D&D 5E When you've made the battle too much to handle...

DEFCON 1

Legend
Supporter
If they do not run, kill them.
If there is a straggler. Kill the straggler.
Players will thank you for it.
Nothing is universal.

And any time any of the "Let the dice fall where they may" people try to imply that it is and it's the only answer, I will be there to remind you all (and the people who ask the question originally) that that's a bunch of hooey. :D
 

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overgeeked

B/X Known World
And knowing that... I think oftentimes players believe there IS NO escape from a fight and thus they don't even think about trying.
And being continually fed winnable encounters or facing no consequences for bad choices fosters the notion that anything and everything can be beaten simply brute forcing their way through.
 

Nothing is universal.

And any time any of the "Let the dice fall where they may" people try to imply that it is and it's the only answer, I will be there to remind you all (and the people who ask the question originally) that that's a bunch of hooey. :D
For you? That is for sure.
But wherever the dice may fall makes for great stories.
 

DEFCON 1

Legend
Supporter
And being continually fed winnable encounters or facing no consequences for bad choices fosters the notion that anything and everything can be beaten simply brute forcing their way through.
Sure. And when someone posts here on the boards that they've actually been doing that... feel free to tell them this again.
 

beancounter

(I/Me/Mine)
Uh... it's when the DM said this...

"I believe now the PCs should have been 9 or 10th level before this battle, my bad on that part."

That seemed... rather clear to me.
Right, but the players have agency. They could have figured out that the encounter was too much for them and ran, or negotiated, etc.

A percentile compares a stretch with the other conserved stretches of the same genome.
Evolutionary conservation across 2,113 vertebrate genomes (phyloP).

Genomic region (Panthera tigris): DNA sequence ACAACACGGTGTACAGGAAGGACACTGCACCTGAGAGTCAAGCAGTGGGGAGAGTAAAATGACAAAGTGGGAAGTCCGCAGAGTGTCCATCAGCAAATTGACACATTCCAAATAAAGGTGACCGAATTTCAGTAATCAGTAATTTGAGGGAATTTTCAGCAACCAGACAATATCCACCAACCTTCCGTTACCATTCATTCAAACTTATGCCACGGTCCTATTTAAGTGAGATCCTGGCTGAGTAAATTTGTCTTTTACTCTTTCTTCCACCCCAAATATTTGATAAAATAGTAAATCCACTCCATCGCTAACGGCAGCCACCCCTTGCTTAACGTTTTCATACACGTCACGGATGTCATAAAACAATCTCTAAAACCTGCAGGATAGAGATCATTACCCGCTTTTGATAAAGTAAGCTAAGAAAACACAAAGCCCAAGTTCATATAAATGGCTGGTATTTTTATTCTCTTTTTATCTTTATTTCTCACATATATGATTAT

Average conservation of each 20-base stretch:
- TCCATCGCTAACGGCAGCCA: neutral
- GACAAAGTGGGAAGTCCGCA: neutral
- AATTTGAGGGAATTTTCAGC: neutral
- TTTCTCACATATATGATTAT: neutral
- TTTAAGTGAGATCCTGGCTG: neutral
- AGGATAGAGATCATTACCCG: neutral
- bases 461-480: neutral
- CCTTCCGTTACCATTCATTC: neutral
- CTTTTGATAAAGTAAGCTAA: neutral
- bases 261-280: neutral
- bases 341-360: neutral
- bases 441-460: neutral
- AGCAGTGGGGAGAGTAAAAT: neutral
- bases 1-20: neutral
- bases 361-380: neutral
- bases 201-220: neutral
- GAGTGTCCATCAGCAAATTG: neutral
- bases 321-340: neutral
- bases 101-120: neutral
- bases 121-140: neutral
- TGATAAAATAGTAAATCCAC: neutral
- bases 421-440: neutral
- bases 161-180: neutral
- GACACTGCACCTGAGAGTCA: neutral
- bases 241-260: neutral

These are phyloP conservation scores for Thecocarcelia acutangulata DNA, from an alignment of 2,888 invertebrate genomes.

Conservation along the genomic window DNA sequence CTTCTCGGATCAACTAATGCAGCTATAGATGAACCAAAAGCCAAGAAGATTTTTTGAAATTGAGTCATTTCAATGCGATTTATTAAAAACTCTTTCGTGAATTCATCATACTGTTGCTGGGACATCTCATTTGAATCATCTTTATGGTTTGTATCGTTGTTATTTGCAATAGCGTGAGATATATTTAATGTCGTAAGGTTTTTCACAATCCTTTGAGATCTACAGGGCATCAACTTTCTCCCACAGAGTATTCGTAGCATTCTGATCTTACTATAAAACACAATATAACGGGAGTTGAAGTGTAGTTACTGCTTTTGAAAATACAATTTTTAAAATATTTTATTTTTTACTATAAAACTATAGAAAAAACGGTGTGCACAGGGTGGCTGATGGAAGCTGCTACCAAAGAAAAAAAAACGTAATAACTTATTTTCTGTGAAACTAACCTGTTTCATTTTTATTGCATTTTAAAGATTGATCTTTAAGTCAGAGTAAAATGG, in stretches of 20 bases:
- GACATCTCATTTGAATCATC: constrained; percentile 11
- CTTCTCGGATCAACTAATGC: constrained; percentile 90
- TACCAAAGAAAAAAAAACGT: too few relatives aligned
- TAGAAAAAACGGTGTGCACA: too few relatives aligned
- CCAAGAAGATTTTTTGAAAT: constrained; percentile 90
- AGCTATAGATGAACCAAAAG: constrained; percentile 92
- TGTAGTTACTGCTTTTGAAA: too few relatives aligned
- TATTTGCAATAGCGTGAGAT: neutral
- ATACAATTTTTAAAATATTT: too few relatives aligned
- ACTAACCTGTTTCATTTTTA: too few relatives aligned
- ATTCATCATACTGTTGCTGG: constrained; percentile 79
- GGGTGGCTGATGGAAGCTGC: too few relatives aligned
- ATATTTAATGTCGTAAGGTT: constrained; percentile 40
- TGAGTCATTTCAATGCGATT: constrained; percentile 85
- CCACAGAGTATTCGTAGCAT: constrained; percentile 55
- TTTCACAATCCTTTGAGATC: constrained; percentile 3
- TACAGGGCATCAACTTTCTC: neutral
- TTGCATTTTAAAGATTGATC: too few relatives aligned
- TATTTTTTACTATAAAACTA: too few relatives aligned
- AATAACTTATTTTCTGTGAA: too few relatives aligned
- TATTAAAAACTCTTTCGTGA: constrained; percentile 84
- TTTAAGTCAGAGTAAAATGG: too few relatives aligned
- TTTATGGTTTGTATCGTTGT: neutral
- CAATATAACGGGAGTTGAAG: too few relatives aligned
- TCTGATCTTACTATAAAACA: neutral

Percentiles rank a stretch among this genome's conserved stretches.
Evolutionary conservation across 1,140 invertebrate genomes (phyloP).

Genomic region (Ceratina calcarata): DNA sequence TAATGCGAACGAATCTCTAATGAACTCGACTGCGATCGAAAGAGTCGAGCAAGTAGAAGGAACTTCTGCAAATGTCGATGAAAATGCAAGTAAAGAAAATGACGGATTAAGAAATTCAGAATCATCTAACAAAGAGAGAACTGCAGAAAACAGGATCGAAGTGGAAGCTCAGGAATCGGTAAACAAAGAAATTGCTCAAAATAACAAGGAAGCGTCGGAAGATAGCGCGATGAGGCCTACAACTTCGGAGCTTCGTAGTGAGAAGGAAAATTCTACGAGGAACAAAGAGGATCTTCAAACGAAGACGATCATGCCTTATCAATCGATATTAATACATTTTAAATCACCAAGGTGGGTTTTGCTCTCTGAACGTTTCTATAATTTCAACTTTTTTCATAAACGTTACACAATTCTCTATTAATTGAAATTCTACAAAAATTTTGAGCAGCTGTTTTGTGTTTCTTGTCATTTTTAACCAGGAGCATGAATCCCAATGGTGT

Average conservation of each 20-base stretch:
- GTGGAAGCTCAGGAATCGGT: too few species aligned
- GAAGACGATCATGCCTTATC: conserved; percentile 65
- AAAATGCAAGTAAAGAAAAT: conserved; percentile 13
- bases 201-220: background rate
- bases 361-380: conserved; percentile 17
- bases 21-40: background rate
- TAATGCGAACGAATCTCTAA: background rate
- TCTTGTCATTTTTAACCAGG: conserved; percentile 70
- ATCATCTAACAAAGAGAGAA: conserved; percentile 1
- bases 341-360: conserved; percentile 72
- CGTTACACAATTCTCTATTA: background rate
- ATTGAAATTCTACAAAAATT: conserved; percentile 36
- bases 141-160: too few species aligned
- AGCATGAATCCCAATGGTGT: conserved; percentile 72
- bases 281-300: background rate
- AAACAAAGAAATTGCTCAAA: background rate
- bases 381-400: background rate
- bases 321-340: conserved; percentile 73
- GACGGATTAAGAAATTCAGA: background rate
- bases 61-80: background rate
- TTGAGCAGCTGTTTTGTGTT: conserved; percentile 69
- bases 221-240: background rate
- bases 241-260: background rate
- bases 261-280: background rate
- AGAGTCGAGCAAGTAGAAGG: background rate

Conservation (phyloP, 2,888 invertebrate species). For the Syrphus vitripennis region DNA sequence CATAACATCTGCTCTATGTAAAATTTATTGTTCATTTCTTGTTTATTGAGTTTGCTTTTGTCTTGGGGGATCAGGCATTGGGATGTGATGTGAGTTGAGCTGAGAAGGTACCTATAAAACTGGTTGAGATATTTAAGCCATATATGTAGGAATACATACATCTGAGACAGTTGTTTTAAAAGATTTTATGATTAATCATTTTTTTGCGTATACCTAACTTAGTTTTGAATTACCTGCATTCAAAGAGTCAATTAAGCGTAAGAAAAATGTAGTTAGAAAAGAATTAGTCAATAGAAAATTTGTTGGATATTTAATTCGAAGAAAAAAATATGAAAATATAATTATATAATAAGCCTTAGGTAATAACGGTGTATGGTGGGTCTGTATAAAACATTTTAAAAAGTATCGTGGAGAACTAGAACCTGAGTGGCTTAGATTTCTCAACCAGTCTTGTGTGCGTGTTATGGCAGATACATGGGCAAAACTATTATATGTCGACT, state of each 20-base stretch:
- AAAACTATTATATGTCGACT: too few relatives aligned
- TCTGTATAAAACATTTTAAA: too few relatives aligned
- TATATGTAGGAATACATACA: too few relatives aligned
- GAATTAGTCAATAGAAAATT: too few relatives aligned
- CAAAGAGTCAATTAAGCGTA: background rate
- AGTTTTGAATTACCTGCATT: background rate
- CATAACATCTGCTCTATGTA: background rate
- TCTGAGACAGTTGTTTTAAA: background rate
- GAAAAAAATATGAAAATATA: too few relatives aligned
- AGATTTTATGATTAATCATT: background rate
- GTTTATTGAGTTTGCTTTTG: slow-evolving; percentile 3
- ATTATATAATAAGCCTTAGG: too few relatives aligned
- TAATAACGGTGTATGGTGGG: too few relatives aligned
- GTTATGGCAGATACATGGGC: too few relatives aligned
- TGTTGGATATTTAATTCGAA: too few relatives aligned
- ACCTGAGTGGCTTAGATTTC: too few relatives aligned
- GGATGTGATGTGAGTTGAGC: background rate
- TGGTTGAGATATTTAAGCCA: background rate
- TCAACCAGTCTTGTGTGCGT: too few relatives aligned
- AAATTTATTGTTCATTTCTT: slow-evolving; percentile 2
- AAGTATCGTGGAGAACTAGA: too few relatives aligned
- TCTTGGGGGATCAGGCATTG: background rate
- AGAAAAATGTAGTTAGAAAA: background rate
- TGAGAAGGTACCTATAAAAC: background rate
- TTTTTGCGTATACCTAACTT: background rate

DEFCON 1

Legend
Supporter
For you? That is for sure.
But wherever the dice may fall makes for great stories.
A lot of times? Sure. But not always. If it did... we wouldn't have seen so many questions and/or complaints about the opening scene of Hoard of the Dragon Queen when that was first released and the adult blue dragon showed up to decimate Greenest and many of the PCs who ran to engage it, thinking that it was one of the first actions of the campaign they were supposed to do (probably because the DM didn't even realize they were supposed to make it more clear of the folly of that action.)
 

overgeeked

B/X Known World
Or it's not all or nothing.

A table of players can play out an exciting game and compelling story that includes all manner of randomness and following what happens with the dice that are rolled... while also being okay (or not even noticing) if one time the DM makes an adjustment mid-combat because they messed up in the encounter's design.
That assumes encounters must be balanced. They don't need to be. It's typically better if they're not. The encounter should be whatever makes sense for the encounter. If it's not level appropriate the players can either think, the characters die, or come back when they're more powerful.
Now yes... there have been a number of people here on the boards who have stated over the last many, many years that they can tell automatically when a DM has fudged a die roll or adjusted an encounter and that the DM doing so has destroyed D&D for them at that particular table. And if that's actually the case... sorry to hear that. But they should acknowledge that just because they are that good at sniffing out a sting, it doesn't mean everybody else can, or even if others even care enough to bother trying.